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Old 08-26-2019, 03:25 AM
tidal tidal is offline
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diy ingredients to thicken paint?

I know how to thicken acrylic myself and also available products on shelf for it but was looking into how to thicken oil paint due to acrylics when thickened allways looking like plastic any water based acrylics with a thickness or gloss to them just found them horrendous to work with and look at even the more expensive brands! so am use the paint that I using for whites and apply thinly will be acrylic . However the thicker colored layers (that will not be influenced by the yellowing of oils) I am use oil as oil suspends that pigment so beautifully no plastic look there) But I had looked up an old thread about this but most suggestions were shop bought and some no longer sold or not sold in the UK no one suggest homemade.I know you can use beeswax BUT this won't work as I want to be able to sand it back..Maybe is not such a thing is possible as it seems to be a lot of butters etc.You can "suck" out the oil with paper towels cardboard etc but then they loose the oil which is holding the pigment in such a beautiful way.
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Old 08-26-2019, 05:31 AM
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vhere vhere is online now
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Re: diy ingredients to thicken paint?

tissue, sand and sawdust are things I've used at times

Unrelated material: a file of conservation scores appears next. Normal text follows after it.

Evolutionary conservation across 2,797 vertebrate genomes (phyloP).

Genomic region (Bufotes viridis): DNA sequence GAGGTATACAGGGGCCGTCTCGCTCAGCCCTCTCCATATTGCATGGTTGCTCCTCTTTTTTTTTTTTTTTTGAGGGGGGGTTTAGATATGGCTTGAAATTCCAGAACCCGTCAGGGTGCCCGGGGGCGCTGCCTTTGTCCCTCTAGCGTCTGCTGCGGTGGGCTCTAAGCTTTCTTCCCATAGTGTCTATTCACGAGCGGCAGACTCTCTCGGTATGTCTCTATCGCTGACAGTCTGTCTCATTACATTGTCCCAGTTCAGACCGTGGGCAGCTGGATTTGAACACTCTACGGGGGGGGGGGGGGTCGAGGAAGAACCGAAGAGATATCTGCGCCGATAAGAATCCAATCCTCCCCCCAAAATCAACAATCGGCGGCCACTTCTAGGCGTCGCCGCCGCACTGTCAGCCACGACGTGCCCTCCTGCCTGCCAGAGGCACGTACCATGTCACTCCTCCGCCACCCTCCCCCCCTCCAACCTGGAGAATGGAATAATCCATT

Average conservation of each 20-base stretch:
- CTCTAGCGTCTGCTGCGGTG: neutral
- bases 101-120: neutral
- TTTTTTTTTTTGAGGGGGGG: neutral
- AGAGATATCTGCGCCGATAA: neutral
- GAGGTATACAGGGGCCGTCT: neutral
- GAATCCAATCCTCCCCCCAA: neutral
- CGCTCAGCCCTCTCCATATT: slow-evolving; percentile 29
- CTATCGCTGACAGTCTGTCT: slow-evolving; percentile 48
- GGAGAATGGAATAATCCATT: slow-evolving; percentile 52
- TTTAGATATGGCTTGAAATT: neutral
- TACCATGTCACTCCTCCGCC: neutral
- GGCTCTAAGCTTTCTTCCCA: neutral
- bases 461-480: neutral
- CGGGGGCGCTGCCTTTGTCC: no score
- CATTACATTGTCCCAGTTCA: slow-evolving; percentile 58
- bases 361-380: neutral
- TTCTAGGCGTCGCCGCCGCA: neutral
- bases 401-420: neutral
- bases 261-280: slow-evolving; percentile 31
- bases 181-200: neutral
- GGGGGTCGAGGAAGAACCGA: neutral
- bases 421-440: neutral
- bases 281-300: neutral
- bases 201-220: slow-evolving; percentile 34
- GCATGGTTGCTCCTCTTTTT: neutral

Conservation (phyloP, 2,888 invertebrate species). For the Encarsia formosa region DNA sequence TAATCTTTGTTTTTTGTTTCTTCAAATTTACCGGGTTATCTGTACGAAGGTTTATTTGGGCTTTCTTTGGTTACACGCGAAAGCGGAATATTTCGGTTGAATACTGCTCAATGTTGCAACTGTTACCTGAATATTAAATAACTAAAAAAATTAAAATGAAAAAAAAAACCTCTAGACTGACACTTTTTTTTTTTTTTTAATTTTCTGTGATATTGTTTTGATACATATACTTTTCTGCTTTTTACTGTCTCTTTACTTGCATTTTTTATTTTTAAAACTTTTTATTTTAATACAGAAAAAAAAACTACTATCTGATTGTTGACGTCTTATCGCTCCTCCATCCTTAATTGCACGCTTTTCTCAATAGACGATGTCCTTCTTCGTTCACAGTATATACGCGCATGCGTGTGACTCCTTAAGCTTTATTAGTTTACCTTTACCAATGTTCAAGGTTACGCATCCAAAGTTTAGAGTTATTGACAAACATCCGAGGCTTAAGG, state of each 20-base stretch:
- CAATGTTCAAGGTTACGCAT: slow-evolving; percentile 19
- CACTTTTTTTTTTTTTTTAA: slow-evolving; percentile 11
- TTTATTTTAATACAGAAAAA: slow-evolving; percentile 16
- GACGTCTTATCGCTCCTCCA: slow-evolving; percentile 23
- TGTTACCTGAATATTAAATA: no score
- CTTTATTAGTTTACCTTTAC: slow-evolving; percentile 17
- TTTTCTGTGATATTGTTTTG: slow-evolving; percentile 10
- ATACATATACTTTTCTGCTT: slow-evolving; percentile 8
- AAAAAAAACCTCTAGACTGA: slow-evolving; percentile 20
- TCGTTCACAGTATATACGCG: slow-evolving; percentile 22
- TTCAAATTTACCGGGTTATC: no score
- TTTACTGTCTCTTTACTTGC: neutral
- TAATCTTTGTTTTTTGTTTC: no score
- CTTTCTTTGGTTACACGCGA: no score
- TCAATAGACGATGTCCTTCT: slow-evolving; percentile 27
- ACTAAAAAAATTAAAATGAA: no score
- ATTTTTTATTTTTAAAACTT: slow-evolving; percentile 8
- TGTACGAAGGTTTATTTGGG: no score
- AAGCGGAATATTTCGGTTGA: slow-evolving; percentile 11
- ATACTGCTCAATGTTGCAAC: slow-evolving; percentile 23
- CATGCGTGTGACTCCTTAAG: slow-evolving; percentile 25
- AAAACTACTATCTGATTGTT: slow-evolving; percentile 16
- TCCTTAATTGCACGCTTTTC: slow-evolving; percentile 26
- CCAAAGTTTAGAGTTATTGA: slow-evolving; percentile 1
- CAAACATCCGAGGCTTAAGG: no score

I tried the fluff out of the tumble drier but didn't work well
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Old 08-28-2019, 10:51 AM
tidal tidal is offline
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Re: diy ingredients to thicken paint?

yeah this I know but thankyou all the same was meaning to create smooth thick paste like to almost sculpt on the paper canvas etc there is stuff out there on the shelf but I like to experiment and is interesting to hear what others do or have tried aside from the tried and tested
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Old 08-29-2019, 06:25 PM
contumacious contumacious is offline
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Re: diy ingredients to thicken paint?

Fumed silica does a great job at thickening oil paint without making it too stiff. It will hold brush and knife marks well once you get the right ratio. Follow the safety instructions, wear a respirator when mixing it in and when sanding the dried paint. Calcium Carbonate / Chalk / Marble Dust will thicken oils as well but it ends up more putty like rather than the thixotropic gel consistency you get with fumed silica.